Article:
The Living to Serve Chapter Challenge — a nationwide initiative to complete 930,000 collective service hours before the 93rd National FFA Convention & Expo in 2020 — kicked off at the 2019 National FFA Convention & Expo with an Are You Ready? workshop.
To start, four teams of two people played “Dizzy Mummy.” With blue and yellow rolls of streamers, the FFA member pairs had to wrap one person with the streamer like a mummy; whoever finished the roll fastest earned a small prize. This activity encouraged initiative and volunteerism, a catalyzing force for any service project.
FFA members then engaged in interactive games that promoted the challenge’s three steps: See It, Solve It and Share It. For See It, they played “Heads Up,” in which a member held up a card in front of their forehead and, with hints from teammates, had to guess the community issue on the front. The goal was to build awareness for community needs.
Next, groups raced to assemble a puzzle together for Solve It. The puzzles represented the different elements of a service project — community partners, funding, event planning, staffing and distribution — and how it takes a team to bring everything together.
For Share It, FFA members could share what they learned about the Living to Serve Chapter Challenge on social media to earn a T-shirt. And to wrap up, members brainstormed service projects for their chapters by tracing their hands and coming up with one idea for each finger. They shared service activities their chapters had previously done and what they could do over the next year for the challenge.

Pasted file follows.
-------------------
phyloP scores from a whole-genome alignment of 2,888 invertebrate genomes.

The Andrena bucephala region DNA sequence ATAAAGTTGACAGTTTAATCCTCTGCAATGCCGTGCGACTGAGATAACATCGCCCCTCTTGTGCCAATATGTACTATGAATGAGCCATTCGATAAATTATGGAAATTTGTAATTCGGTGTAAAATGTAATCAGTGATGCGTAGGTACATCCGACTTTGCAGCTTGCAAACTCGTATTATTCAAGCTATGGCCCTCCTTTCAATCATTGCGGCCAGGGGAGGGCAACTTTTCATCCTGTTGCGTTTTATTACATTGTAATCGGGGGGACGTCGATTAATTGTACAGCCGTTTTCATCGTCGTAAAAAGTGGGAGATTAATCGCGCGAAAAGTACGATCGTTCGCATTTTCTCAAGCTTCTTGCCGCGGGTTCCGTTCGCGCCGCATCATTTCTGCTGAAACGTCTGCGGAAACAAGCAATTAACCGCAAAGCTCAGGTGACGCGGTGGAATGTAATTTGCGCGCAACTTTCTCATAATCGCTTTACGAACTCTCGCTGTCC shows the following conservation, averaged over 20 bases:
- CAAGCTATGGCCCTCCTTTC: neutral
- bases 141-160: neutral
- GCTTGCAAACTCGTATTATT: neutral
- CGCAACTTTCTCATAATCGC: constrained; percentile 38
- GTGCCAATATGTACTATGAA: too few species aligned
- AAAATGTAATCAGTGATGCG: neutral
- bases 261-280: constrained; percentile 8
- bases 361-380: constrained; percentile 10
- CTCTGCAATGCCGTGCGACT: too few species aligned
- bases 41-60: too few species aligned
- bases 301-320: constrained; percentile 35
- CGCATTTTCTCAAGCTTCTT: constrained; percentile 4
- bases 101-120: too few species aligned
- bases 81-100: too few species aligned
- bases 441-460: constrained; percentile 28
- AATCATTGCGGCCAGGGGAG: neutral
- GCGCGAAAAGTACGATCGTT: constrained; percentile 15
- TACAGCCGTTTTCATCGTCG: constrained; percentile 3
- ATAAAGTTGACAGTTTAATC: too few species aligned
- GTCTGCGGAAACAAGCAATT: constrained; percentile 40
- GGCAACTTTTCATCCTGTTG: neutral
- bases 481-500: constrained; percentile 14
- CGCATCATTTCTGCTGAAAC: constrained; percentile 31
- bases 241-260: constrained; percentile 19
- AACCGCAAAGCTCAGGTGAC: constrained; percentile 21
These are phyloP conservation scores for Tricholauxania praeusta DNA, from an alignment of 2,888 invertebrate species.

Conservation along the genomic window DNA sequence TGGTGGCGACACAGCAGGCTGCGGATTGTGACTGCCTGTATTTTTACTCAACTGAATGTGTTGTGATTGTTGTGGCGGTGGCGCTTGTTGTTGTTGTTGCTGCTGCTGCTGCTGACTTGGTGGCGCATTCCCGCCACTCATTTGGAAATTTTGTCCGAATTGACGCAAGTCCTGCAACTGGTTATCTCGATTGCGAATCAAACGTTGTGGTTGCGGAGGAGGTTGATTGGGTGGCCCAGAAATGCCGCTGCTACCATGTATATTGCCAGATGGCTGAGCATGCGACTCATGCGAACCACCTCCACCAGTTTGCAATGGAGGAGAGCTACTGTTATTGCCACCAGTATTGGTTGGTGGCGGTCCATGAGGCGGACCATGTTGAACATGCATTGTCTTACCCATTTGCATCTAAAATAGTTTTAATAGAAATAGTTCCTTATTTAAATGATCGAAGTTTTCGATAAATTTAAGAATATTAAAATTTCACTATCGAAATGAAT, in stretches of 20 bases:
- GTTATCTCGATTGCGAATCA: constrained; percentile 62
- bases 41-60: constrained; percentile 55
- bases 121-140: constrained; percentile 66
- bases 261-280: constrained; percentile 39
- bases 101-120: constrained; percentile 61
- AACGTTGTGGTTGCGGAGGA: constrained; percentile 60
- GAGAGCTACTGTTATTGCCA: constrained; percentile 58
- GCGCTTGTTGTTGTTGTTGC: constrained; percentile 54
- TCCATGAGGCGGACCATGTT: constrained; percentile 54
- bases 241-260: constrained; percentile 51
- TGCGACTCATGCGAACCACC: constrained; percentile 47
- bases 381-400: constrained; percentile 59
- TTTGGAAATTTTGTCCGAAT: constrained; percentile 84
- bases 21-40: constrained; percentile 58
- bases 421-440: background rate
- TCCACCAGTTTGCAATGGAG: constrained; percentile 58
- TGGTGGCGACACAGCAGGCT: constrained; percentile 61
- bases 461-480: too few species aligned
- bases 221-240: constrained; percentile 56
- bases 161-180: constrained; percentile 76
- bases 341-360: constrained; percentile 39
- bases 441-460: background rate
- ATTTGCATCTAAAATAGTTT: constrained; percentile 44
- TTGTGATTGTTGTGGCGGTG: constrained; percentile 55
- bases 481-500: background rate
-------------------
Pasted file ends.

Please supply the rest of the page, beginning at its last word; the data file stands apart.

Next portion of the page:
Mikaela Miller of the Pine Grove FFA Chapter in Ripley, Miss., said she attended the workshop because her chapter is interested in reaching out to its local community. Through the hand-tracing brainstorming session, Miller found an idea for its service project.
“I came up with what our chapter personally needed, and we decided it was food security,” Miller said. “There are a lot of low-income families in our community.”
Chapters looking for help coming up with their own service projects can find resources online. Some ideas: host a blood drive or coat drive, collect food for local pantries or host a 5K race to benefit a local charity.
“We also have grants that we give out … if money is a barrier,” says Stefonie Sebastian, an FFA education specialist. “[The grants] can help [chapters] facilitate these projects in their communities.”
Any active chapter can report volunteer hours and service project impacts from November 2019 until September 2020 to contribute to the nationwide goal of 930,000 hours of service.